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I'm currently learning about pickling in Python and I'm confused with an error I'm getting complaing that the unpickled variable I'm initalizing does not have a particular attribute I'm wanting to use.

I'm pickling a dictionary of the script's data and then trying to unpickle.load it back using the following code:

def loadData():
    global script_data_filepath
    with open(script_data_filepath) as script_data_file:
        data_to_load = pickle.load(script_data_file)
        for data_item in data_to_load.items():
            print(data_item[0])
            print(data_item[1])

The problem is that Python is saying that items() is not an attribute of data_to_load because data_to_load is of type 'str'. In the code I've given this is the first time that data_to_load is declared, I pressumed that it would dynamically take whatever type is assigned to it (which should be a dictionary as that's what I know will be loaded from this file).

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Since the problem isn't in the code you've pasted (if this code gives an error, what was pickled was a string), can you add the code where you pickle the data? Have you tried to pickle and unpickle to/from a string as a test? Also pickle to protocol=0, and inspect if the correct object is pickled. –  Rosh Oxymoron Feb 28 '11 at 15:03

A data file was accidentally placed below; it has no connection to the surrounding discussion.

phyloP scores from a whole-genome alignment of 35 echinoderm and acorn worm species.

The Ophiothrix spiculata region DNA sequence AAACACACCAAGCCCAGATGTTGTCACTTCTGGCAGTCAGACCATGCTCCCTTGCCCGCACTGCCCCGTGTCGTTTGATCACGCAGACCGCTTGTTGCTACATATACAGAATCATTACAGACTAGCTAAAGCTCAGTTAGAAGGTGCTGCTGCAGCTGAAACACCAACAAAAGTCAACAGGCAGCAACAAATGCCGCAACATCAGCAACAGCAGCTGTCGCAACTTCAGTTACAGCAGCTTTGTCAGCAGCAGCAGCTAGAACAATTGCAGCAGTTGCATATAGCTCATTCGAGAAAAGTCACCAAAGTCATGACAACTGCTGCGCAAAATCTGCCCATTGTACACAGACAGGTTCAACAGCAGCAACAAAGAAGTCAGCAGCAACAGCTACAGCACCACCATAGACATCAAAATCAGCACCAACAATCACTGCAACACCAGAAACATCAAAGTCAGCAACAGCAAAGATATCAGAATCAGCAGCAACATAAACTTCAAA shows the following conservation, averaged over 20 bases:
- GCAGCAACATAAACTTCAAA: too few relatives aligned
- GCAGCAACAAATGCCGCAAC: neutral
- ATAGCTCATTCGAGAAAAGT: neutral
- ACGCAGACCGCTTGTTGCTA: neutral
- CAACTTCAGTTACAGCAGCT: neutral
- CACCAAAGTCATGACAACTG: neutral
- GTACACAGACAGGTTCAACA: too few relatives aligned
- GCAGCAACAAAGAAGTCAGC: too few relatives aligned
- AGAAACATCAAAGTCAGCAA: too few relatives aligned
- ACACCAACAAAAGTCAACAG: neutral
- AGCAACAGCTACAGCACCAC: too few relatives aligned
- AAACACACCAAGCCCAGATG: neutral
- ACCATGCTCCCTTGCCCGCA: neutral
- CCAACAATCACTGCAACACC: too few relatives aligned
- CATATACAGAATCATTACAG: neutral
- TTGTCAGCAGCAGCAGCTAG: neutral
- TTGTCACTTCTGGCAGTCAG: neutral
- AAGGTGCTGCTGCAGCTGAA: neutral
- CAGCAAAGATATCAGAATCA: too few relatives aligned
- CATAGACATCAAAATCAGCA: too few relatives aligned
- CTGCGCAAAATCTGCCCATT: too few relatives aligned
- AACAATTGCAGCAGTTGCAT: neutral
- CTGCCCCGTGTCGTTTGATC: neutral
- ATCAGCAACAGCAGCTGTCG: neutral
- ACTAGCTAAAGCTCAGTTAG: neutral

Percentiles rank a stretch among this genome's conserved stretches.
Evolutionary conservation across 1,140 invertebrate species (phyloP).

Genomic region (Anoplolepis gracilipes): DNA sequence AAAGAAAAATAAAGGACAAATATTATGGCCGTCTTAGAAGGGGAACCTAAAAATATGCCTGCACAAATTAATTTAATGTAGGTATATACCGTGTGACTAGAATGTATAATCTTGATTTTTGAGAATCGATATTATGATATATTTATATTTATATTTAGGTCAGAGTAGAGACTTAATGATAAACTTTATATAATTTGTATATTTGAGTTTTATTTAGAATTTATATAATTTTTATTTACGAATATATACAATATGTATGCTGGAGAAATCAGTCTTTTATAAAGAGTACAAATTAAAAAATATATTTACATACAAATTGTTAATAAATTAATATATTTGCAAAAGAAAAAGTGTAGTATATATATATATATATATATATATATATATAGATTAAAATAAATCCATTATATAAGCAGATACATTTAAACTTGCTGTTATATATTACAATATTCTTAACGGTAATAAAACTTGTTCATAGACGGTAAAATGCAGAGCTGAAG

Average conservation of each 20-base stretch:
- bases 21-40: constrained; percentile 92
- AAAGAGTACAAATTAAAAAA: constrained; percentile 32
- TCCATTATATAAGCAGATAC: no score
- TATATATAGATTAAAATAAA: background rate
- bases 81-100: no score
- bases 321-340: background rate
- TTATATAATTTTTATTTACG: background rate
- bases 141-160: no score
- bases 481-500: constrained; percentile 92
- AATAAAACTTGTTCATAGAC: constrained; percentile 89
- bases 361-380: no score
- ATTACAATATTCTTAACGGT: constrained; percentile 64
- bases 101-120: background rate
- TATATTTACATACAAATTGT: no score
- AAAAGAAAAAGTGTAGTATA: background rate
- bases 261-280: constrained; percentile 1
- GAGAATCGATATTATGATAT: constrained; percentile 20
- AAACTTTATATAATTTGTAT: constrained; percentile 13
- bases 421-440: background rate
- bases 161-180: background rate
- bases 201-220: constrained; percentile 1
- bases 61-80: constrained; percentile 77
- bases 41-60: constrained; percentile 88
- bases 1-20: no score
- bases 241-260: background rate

Random advice: If you want to store data use shelve or a db (ie sqlite). Pickle works only in the most trivial cases. –  Jochen Ritzel Feb 28 '11 at 15:13
2  
Interesting - I've literally never run into issues with Pickle. And you do know that shelve is just a wrapper around pickle, right? –  chmullig Feb 28 '11 at 15:15
    
Hey guys - sorry it turns out I was doing something really stupid. I hadn't yet saved using my NEW saving mechanism using the dictionary (I was still just saving a string). It works very well now. Thanks for the help. :) –  James Bedford Feb 28 '11 at 15:22

1 Answer 1

up vote 3 down vote accepted

That should work. The code you posted is fine. How are you dumping it? You're using pickle.dump, not pickle.dumps for a string? Your problem is almost certainly in the dumping code.

>>> import cPickle
>>> foo = {4:2}
>>> cPickle.dump(foo, open('foo.pickle', 'wb'))
>>> data_to_load = cPickle.load(open('foo.pickle'))
>>> data_to_load.items()
[(4, 2)]
share|improve this answer
    
Thanks for the help and advice. I figured out that I was doing something stupid and hadn't yet used my new saving method (that saves a dictionary) and so I really was loading in a string. Thanks for the help. –  James Bedford Feb 28 '11 at 15:23

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